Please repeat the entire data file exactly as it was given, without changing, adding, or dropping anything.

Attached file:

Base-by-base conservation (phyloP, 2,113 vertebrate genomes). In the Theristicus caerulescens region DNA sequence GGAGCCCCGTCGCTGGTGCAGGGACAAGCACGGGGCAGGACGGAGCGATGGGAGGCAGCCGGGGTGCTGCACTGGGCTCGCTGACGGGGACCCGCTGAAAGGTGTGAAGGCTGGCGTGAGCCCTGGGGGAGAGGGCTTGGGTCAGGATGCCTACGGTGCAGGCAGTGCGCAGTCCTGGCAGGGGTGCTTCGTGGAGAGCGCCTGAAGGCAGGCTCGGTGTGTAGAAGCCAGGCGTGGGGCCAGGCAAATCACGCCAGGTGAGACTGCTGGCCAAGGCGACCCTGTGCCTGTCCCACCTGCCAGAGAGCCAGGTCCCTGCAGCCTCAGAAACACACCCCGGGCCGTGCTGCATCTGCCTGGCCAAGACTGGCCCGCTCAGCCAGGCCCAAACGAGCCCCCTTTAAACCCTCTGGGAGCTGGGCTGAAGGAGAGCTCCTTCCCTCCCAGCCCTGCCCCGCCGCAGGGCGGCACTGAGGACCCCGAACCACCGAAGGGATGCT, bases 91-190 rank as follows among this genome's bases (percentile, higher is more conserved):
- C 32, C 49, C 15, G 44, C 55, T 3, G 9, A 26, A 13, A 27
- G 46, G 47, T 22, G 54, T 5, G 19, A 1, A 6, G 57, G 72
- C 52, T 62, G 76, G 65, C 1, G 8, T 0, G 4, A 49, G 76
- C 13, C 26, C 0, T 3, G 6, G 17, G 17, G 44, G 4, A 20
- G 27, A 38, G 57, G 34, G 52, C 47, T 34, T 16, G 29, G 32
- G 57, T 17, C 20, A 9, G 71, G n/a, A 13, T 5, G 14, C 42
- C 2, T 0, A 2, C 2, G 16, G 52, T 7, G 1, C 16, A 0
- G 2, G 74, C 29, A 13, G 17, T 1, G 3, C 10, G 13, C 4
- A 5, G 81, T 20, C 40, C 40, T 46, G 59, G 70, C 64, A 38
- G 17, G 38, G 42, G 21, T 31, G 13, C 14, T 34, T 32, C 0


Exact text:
Base-by-base conservation (phyloP, 2,113 vertebrate genomes). In the Theristicus caerulescens region DNA sequence GGAGCCCCGTCGCTGGTGCAGGGACAAGCACGGGGCAGGACGGAGCGATGGGAGGCAGCCGGGGTGCTGCACTGGGCTCGCTGACGGGGACCCGCTGAAAGGTGTGAAGGCTGGCGTGAGCCCTGGGGGAGAGGGCTTGGGTCAGGATGCCTACGGTGCAGGCAGTGCGCAGTCCTGGCAGGGGTGCTTCGTGGAGAGCGCCTGAAGGCAGGCTCGGTGTGTAGAAGCCAGGCGTGGGGCCAGGCAAATCACGCCAGGTGAGACTGCTGGCCAAGGCGACCCTGTGCCTGTCCCACCTGCCAGAGAGCCAGGTCCCTGCAGCCTCAGAAACACACCCCGGGCCGTGCTGCATCTGCCTGGCCAAGACTGGCCCGCTCAGCCAGGCCCAAACGAGCCCCCTTTAAACCCTCTGGGAGCTGGGCTGAAGGAGAGCTCCTTCCCTCCCAGCCCTGCCCCGCCGCAGGGCGGCACTGAGGACCCCGAACCACCGAAGGGATGCT, bases 91-190 rank as follows among this genome's bases (percentile, higher is more conserved):
- C 32, C 49, C 15, G 44, C 55, T 3, G 9, A 26, A 13, A 27
- G 46, G 47, T 22, G 54, T 5, G 19, A 1, A 6, G 57, G 72
- C 52, T 62, G 76, G 65, C 1, G 8, T 0, G 4, A 49, G 76
- C 13, C 26, C 0, T 3, G 6, G 17, G 17, G 44, G 4, A 20
- G 27, A 38, G 57, G 34, G 52, C 47, T 34, T 16, G 29, G 32
- G 57, T 17, C 20, A 9, G 71, G n/a, A 13, T 5, G 14, C 42
- C 2, T 0, A 2, C 2, G 16, G 52, T 7, G 1, C 16, A 0
- G 2, G 74, C 29, A 13, G 17, T 1, G 3, C 10, G 13, C 4
- A 5, G 81, T 20, C 40, C 40, T 46, G 59, G 70, C 64, A 38
- G 17, G 38, G 42, G 21, T 31, G 13, C 14, T 34, T 32, C 0